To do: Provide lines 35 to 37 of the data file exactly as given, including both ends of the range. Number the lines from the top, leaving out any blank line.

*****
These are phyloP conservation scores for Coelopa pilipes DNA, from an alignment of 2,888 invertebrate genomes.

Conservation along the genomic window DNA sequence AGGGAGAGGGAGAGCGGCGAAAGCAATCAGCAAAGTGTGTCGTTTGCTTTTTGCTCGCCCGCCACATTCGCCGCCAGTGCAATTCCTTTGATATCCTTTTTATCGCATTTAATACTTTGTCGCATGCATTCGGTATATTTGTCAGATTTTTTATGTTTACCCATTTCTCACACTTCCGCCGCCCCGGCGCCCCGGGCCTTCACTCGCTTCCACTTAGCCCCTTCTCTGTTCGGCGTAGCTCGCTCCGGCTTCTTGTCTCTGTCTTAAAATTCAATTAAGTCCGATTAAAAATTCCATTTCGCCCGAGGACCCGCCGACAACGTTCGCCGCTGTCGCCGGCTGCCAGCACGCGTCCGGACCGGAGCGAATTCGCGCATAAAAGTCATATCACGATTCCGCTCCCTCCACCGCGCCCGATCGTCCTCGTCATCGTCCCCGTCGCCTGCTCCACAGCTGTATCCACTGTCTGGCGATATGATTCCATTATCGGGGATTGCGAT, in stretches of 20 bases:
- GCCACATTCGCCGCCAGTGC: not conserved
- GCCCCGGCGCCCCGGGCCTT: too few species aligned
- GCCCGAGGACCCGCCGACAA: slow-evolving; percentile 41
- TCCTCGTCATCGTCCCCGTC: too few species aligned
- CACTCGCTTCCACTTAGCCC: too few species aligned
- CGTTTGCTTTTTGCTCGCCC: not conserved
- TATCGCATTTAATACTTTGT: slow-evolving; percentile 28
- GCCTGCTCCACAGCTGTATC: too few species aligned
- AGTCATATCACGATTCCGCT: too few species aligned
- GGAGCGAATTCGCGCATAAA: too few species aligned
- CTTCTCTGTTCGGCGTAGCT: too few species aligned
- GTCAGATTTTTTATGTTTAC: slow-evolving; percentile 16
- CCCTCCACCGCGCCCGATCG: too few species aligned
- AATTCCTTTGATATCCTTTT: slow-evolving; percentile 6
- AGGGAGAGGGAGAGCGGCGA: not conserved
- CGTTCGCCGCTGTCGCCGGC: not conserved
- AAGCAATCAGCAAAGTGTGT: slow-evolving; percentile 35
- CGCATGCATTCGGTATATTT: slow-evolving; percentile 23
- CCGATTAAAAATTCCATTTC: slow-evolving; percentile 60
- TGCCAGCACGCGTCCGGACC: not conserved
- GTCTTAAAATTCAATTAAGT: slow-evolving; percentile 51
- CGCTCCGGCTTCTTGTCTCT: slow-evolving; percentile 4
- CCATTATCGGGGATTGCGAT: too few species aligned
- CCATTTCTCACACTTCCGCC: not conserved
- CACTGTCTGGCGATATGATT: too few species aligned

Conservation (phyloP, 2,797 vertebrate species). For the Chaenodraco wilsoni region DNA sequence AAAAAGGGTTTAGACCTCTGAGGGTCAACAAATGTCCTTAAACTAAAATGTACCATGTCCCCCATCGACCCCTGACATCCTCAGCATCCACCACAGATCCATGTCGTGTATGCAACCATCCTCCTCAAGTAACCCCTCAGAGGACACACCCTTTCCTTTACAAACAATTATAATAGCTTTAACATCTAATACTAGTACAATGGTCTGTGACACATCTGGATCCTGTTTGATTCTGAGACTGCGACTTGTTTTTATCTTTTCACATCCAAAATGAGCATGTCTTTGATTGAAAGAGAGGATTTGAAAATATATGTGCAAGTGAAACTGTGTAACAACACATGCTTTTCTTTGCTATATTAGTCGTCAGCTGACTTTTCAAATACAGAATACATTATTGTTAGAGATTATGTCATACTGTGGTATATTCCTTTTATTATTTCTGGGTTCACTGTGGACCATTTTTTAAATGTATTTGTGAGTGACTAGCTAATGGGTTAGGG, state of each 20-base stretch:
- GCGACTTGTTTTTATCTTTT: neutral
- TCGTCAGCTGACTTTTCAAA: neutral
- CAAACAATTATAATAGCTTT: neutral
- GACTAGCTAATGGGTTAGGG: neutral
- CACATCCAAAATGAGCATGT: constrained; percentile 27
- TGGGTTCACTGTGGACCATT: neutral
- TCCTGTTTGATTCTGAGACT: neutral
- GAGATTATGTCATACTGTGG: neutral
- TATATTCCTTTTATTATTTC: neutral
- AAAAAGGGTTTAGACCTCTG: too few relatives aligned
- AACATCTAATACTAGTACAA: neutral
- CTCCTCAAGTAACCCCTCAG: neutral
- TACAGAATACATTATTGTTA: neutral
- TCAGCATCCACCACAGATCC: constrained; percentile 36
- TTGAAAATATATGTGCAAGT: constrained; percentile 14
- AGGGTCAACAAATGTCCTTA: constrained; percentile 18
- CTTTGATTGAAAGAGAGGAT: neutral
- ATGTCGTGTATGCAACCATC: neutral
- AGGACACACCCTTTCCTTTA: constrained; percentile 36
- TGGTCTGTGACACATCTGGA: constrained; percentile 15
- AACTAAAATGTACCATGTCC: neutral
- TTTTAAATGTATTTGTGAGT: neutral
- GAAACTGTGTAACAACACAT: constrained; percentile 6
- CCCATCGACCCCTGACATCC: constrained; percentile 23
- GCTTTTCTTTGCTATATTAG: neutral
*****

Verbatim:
- TCCTGTTTGATTCTGAGACT: neutral
- GAGATTATGTCATACTGTGG: neutral
- TATATTCCTTTTATTATTTC: neutral